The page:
*Scripture verses covered in this section's commentary are noted in italics

Genesis 9:1-4 meaning

Verses covered in this passage:

  • Genesis 9:1
  • Genesis 9:2
  • Genesis 9:3
  • Genesis 9:4

God blessed Noah instructing him and his sons to be fruitful and multiply. God put a fear of mankind into all the animals. God allows mankind to eat meat along with plants.

In verse 1, God blessed Noah and his sons in a verbal manner; God said to them. At the end of the creation account, God blessed Adam and his family (Genesis 1:28). Almost verbatim, at the end of the flood account, God blessed Noah and his sons. This is the third time God has blessed mankind (Genesis 1:28; 5:2). God tells Noah and his family to 1) be fruitful 2) multiply and 3) fill the earth. This also is the third time in the Bible man has been told to “be fruitful and multiply”. God told Noah to be fruitful and multiply when they first came off the ark (Genesis 8:17) and now repeats the command a second time. God also told Adam to be fruitful and multiply in Genesis 1:28. It is clearly God’s blessing for the earth to bear a growing population, which means the earth’s capacity to provide for humans should also be expanded. God has never overturned this command.

God puts a fear of man into the animals, saying the fear of you and the terror of you will be on every beast of the earth and on every bird of the sky. This implies that before the flood animals did not fear humans. Now that humans are given to eat animals, it is important for animals to fear man so they can survive. Their fear can also involve hostility toward humans, that they might protect themselves if threatened. But their preference will be to steer clear, which helps reduce the potential for attacks on humans, so humanity can survive.

Animals who were once at peace with mankind before the flood now would be afraid of man from this time forward. Mankind would have the power or authority of life and death over the animals for food.  God says that with everything that creeps on the ground, and all the fish of the sea, into your hand they are given to eat. This is a very broad grant, and includes every moving thing that is alive now shall be food for you. God grants all the animals as food as I gave the green plant.

 During creation, God said that the whole vegetable world should be man’s food (Genesis 1:29). Mankind was originally a vegetarian. In verse 3, God declares that man can eat every moving thing; all animals, fish or birds to supplement a diet of grains, fruits, and vegetables. Perhaps the earth was less productive agriculturally because of the ecological changes. Many animals can digest grass and convert it to energy, which humans cannot do. Perhaps with the substantially diminished productivity of the land, humans now needed to be able to eat the meat of the grass eaters in order to obey the command to be fruitful and multiply.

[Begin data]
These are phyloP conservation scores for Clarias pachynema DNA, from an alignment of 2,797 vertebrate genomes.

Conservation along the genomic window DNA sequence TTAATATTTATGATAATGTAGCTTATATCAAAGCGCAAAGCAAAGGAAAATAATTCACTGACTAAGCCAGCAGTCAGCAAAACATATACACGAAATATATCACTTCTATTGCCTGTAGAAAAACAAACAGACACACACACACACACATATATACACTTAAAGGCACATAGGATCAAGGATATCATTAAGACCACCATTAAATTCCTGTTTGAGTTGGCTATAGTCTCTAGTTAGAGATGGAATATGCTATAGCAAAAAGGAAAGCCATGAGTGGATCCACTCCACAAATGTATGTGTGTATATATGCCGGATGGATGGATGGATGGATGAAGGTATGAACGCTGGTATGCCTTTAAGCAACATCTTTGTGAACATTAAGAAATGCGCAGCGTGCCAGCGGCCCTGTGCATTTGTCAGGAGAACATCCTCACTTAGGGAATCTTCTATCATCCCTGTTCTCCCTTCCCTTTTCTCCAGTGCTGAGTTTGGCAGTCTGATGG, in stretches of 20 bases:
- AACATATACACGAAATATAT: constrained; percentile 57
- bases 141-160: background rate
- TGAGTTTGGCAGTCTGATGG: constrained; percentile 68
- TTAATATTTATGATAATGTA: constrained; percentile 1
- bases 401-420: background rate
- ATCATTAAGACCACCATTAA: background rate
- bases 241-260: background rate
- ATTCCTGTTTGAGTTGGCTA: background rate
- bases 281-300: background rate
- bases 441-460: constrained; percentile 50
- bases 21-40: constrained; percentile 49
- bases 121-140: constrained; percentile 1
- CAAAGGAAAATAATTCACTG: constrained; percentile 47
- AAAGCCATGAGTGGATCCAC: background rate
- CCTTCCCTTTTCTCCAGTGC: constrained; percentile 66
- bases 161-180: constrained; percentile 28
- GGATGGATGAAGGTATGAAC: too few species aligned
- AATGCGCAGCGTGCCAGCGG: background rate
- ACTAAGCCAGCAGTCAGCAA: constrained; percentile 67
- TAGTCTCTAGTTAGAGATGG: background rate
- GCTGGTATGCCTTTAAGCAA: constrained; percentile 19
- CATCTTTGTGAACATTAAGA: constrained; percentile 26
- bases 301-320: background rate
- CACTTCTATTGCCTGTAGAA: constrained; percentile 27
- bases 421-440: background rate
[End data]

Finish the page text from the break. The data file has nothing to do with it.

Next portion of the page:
But whatever the reason, God gave man permission to eat meat. Meat eating was an important part of the human diet after the flood. God gave specific instructions in eating the meat which likely was required for human flourishing. The first limitation was that the grant was limited to every moving thing that is alive. The animals had to be alive then be killed before it was to be food for them. Mankind was not to eat from animals that had died of natural causes or were killed by wild beasts. This instruction would help humans avoid diseases from eating rotting flesh.

In verse 4 the second stipulation was they shall not eat flesh with its life, that is, its blood. Meat must be drained and not have life-blood in it. It was not to be eaten raw and bloody. The life is in the blood and that life comes from God. One must first drain the blood from a slain animal, which was later required in the Mosaic law (Deuteronomy 12:24). One reason for this rule could be that blood carries diseases so the physical properties of eating flesh with blood in it could be bad.

The Bible later explains another reason to avoid eating meat with blood. Blood is the symbol of life, it belongs to God, as does life itself. “For the life of every creature is in its blood” (Leviticus 17:11a). The blood represented sacred life and was always offered in sacrifices to God. God atoned for human sin through the blood sacrifices. In the sacrificial atonement system of the Old Testament, the substitution of the animal’s life was represented by the shed blood. It was offered in place of the sinner’s life who thereby averted divine judgment by the sacrifice (Leviticus 17:11b). To shed blood represented death, therefore, a person or animal dies when the blood is removed.

A third reason that God may have given this command is to stave off worship later developed by the pagans. Blood contained the life-essence; therefore, pagans came to believe that one could renew or reinforce one’s vitality by consuming their blood. During pagan worship, they would drink blood to take on the properties of the soul of the blood that they were drinking. Pagans thought they could gain the power of an animal through its blood, such as speed or courage. Cannibals generally ate their enemies for the same reason, to gain their power. Today, some butchers still follow special rules in order that the meat may be entirely free from blood (called Kosher meat).

Biblical Text

1 And God blessed Noah and his sons and said to them, “Be fruitful and multiply, and fill the earth. 2 “The fear of you and the terror of you will be on every beast of the earth and on every bird of the sky; with everything that creeps on the ground, and all the fish of the sea, into your hand they are given. 3 “Every moving thing that is alive shall be food for you; I give all to you, as I gave the green plant. 4 “Only you shall not eat flesh with its life, that is, its blood.

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